Saturday, August 4, 2012

Cleaning Dried Chalk Paint Out of My Paintbrush

We've all done it ... finished a project with Chalk Paint and forgot to wash out the brush ... or at least put it into a container to soak so we can wash it out later.  I just found this brush full of paint on the bench in my basement workshop (one of my favorite 2" Purdy angled sash brushes).  The last piece I painted with this color (which is a custom mix of Annie Sloan's Olive, Graphite, and Old White)  was a set of end tables that I sold at Lucketts (in May), so that's how long this brush has been sitting there with dried paint in it.

Can this brush be saved?  It's Chalk Paint, so of course it can!!

First, I soaked the brush in a cup of water ... nothing added to the water ... it's not necesary.  The idea is to let the water saturate the brush.  I put the brush into the cup, go do something else for a while, and come back later in the day.  I've been known to soak a brush overnight, so I can get right to cleaning it the next morning.  Make sure the water level in the cup covers the paint on the bristles, but is below the ferrule (The metal part that holds the bristles).

Next, I use my fingers and I bend and separate the bristles to break up the paint.  The dried paint is still going to be hard.  The goal here is to crack and loosen the paint out of the bristles.  Remember to be gentle because it's pretty easy to scramble the bristles, which will ruin the brush.

I gently swirl the brush in the palm of my hand, and stroke the paint out of the bristles.  The dried paint doesn't dissolve, it breaks up into small bits, and it easily rinses away.

Once I have most of the paint out of the bristles (which can take a while ... be patient), I squirt a small dab of dish detergent onto the brush, swirl it onto my hand, and work the lather into the bristles to remove the last little bits of paint.

Rinse the brush under running water until the water runs completely clear.  (Go ahead and soap the brush up again if you think it needs it.)  Give the brush a good shake to remove any excess water.  Shape the bristles, then hang it by the handle or lay it flat to dry.

Ta Dah!!!  All clean!

Edited, in response to comments, to add:
When I'm in the middle of a project and I have to stop for the day, I put my brush into a baggie, and I seal it closed.  It's only after I finish a project that I take the time to wash out my brush completely.

I know there are other ways to reclaim a brush full of dried Chalk Paint, but this post is meant to show that the only thing you really need to use is water and a bit of patience.  By contrast, if your brush is full of dried latex or oil-based paint, you're gonna need a solvent.  When this has happened to me, I just punt and toss the brush.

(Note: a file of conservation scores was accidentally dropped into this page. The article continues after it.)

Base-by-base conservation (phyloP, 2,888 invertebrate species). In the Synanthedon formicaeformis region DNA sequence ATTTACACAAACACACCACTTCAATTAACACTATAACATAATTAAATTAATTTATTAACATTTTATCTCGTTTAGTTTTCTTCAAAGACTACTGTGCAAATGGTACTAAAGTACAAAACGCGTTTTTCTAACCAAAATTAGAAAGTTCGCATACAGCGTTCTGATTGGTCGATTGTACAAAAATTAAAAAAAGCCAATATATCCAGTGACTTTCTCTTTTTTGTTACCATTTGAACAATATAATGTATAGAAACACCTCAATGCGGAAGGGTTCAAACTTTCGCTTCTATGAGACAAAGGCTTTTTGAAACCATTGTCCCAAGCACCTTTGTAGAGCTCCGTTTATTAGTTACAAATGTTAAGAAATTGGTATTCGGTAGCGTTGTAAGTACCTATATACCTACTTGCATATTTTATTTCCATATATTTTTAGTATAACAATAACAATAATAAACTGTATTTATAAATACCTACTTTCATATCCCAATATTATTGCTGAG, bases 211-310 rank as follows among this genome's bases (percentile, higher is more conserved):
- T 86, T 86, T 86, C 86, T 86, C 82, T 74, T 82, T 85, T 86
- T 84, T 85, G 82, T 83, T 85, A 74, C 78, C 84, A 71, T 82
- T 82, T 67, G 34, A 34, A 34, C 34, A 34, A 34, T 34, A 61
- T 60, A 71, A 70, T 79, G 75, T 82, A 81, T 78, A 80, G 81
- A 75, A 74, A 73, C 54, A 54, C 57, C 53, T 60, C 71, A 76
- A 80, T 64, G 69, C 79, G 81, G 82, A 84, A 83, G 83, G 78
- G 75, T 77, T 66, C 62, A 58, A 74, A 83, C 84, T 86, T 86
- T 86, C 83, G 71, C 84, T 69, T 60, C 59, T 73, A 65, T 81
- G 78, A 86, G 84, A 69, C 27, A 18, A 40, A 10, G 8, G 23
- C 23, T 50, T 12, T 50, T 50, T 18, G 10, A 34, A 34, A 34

1. That's what I do, but purely by instinct. It's good to know I'm doing it correctly. Great post!


  2. I'll bet we have all forgotten a good paint brush once in a while. Great 'how to'. Have a wonderful day!

  3. Here's another tip: If you know you can't wash the brush right away, put the business end of the brush in a sandwich baggie and tie it closed around the handle with a twist tie. It's great for keeping the brush from drying out during a break or even overnight!

  4. Since most of my projects take more than one day, I do what Heather does, because I don't always want to take the time to clean up until the job is completely done.

  5. I've done that so many times~! Soaking the brush in hot vinegar works wonders as well.

  6. Yep---and if my brush is full of paint and I know I am going to need it in a day or so I put it in a zip lock bag and FREEZE it until I need it. Works great with all water-based paints. I also use a brush "comb" to get all the paint out- it breaks it up very easily. xo Diana

  7. Thanks for sharing, great tips!

  8. I'm like you -- if the brush is going to take more time than it's worth to salvage, I toss it. :)

  9. This is a stupid question but what temperature of water do you use?

    1. Not a stupid question at all. Just regular warm water from the tap. Anything hotter will damage the brush, since this one has synthetic bristles.

  10. Don't throw the brush away!
    Lift Off, Goof Off, Goo Gone - all have latex paint remover sprays that dissolve even cured latex paint. The brush will live to see another day.


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